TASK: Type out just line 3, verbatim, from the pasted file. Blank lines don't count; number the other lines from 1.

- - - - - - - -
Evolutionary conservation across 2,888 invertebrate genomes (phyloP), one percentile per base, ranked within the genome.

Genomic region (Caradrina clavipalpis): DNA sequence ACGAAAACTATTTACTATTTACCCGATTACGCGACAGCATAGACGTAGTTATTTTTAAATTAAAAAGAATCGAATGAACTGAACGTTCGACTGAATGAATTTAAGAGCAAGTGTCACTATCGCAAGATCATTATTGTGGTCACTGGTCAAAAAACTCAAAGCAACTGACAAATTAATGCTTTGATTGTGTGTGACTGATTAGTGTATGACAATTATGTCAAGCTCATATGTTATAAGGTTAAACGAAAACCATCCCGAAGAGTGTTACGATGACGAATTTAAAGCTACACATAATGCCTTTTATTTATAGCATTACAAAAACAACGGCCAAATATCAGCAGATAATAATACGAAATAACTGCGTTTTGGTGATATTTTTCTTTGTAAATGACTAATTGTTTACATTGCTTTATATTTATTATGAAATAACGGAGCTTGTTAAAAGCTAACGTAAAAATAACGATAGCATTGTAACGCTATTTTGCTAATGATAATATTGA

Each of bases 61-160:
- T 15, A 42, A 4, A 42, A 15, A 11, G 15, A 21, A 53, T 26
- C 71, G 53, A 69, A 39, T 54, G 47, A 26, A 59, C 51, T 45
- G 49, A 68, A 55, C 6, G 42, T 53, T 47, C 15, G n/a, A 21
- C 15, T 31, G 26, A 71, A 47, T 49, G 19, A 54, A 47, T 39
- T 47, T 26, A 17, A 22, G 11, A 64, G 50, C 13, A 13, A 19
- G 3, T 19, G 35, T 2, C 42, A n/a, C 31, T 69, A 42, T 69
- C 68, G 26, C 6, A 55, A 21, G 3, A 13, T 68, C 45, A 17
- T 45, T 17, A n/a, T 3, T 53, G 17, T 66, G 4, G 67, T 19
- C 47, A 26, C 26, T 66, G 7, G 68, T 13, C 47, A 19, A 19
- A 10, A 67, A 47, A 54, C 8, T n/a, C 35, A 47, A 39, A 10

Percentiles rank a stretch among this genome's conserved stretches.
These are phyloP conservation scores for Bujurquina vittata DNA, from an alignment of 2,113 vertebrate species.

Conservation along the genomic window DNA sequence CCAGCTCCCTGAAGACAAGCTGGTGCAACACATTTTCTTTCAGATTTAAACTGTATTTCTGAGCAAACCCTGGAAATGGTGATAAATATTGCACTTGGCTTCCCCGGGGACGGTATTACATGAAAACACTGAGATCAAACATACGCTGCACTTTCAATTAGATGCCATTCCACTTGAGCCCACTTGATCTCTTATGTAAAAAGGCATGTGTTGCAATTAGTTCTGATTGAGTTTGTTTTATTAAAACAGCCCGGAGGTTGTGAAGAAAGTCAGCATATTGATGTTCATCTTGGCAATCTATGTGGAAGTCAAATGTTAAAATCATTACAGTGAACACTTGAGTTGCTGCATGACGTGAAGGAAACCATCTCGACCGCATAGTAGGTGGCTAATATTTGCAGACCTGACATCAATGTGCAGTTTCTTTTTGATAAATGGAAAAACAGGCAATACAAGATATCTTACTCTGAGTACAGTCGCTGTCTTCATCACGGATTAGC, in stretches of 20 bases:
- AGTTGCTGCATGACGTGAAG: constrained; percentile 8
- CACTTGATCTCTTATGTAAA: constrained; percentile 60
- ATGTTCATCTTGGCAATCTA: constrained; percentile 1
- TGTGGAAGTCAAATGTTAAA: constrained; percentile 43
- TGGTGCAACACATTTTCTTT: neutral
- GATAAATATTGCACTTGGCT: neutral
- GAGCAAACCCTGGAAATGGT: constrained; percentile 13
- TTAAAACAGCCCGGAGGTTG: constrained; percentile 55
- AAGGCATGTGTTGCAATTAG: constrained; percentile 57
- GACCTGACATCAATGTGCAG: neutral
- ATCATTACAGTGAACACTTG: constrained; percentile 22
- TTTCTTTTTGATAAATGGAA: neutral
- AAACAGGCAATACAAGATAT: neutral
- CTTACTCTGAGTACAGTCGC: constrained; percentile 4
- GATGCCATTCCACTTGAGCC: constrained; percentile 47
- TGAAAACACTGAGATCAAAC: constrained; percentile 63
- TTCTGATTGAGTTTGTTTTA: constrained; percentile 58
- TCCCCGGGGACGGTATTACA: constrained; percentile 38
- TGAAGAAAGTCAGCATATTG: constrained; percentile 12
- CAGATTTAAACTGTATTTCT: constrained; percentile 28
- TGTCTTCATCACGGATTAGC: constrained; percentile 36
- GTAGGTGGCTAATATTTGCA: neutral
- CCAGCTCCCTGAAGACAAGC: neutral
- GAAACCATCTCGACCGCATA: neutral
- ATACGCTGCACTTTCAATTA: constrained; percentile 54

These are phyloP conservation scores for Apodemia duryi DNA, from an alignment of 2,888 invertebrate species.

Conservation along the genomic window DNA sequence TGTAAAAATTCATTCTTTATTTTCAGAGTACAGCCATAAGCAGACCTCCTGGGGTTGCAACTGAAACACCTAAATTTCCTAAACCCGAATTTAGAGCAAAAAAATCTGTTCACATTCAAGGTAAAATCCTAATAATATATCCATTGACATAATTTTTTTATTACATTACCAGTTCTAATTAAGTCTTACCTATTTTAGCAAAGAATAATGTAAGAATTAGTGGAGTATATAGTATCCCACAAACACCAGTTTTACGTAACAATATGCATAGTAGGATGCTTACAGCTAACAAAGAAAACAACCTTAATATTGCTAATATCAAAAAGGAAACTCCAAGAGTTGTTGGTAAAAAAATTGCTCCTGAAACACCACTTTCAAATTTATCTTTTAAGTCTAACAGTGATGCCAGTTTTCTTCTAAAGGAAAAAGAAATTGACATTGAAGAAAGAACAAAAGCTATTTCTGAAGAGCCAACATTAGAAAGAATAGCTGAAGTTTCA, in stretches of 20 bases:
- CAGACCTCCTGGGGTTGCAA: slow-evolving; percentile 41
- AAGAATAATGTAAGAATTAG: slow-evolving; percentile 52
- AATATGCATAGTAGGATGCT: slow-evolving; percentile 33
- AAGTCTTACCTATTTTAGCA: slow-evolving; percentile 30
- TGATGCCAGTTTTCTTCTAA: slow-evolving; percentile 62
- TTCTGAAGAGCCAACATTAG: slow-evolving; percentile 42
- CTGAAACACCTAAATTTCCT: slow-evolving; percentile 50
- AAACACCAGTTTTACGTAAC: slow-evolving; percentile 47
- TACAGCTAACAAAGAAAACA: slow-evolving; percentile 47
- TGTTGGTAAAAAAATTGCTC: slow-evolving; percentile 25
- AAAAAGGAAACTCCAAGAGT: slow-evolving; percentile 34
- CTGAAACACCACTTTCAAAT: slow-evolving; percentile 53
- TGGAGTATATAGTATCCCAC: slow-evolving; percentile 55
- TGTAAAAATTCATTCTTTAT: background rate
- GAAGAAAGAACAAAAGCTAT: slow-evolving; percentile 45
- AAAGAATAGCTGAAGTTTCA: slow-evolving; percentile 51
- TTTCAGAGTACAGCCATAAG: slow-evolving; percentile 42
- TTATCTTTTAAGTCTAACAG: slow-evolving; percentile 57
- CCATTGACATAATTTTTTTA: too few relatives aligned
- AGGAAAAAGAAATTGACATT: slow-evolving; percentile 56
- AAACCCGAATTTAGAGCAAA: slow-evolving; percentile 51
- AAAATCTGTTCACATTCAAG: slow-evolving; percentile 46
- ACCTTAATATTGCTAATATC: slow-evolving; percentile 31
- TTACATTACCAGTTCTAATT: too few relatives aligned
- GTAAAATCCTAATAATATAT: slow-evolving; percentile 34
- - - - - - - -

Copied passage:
Each of bases 61-160: